Child protection workforce


  • A skilled, specialist statutory workforce that is trained, coordinated and available to provide support to CSEA victims.
  • The social service workforce is trained to support children during a law enforcement investigation and to assess their needs and any risk to them over and above the investigation.
  • Formal working procedures for CSEA investigations exist between all relevant stakeholders such as law enforcement, social services/children’s services and health services, and there is a clear understanding of roles and responsibilities.
  • Social workers work closely with, and provide safeguarding advice to, a range of organisations where the abuse of children may be identified or where children may disclose abuse – for example schools, hospitals, and youth centres.

Why is it needed? 

  • Specialist training for social workers ensures that CSEA victims are given appropriate and timely support to minimise harm, support them through any law enforcement investigation and legal proceedings, and aid recovery.
  • Effective joint working between social services/children’s services and law enforcement means that the needs and rights of the victim are prioritised during any investigation which ultimately benefits their recovery.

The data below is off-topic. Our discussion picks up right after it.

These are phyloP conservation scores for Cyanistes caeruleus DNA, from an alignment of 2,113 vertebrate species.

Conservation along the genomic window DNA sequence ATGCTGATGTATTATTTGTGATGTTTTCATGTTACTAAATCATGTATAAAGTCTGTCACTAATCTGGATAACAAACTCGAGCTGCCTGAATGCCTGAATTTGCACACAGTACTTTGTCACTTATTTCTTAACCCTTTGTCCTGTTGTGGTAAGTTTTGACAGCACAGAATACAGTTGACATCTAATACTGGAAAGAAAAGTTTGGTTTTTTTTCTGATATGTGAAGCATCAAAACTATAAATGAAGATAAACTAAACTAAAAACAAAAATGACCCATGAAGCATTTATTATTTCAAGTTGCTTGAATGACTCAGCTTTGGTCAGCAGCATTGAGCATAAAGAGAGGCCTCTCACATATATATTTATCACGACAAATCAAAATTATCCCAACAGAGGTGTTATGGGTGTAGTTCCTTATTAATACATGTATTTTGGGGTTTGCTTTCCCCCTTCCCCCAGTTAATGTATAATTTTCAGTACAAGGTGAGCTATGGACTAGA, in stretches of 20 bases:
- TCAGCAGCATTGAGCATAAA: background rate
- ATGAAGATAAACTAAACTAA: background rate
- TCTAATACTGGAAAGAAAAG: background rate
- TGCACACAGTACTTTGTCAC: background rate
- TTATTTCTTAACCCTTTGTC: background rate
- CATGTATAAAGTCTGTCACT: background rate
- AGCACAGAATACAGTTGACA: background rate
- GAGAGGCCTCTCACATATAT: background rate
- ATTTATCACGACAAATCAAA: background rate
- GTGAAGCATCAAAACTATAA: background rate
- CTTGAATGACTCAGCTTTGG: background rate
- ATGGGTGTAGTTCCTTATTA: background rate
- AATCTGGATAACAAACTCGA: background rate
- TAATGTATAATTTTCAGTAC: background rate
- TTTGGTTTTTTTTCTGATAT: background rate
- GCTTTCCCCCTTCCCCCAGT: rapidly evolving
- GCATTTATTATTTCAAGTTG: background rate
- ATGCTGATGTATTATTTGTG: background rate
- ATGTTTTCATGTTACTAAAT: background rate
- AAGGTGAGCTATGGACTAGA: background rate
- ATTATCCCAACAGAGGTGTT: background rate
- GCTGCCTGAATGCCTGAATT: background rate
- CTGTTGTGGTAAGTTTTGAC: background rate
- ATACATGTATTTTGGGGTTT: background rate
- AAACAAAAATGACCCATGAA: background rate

• A workforce that is trained to a prescribed level of professional standards (international standards if no national standards exist) ensures the provision of a consistent and high-quality service to victims regardless of their location within a country.
  • An accountable and transparent statutory child protection workforce ensures the highest of standards are maintained and the public is aware of the level of service that should be delivered.

Good practice 

  • Embedding social workers within a law enforcement unit to work alongside officers working on CSEA investigations will ensure that a child protection strategy is built in to every investigation to prioritise the needs and rights of the victim.
  • The provision of specialist CSEA training for all social workers during their qualification training will ensure that the crime is understood by all social workers.
  • Social workers/children’s services should have primary responsibility for ensuring that the provision of support across different providers is coordinated.
  • Staff working with CSEA victims and on CSEA investigations are given access to support and welfare services to ensure their wellbeing.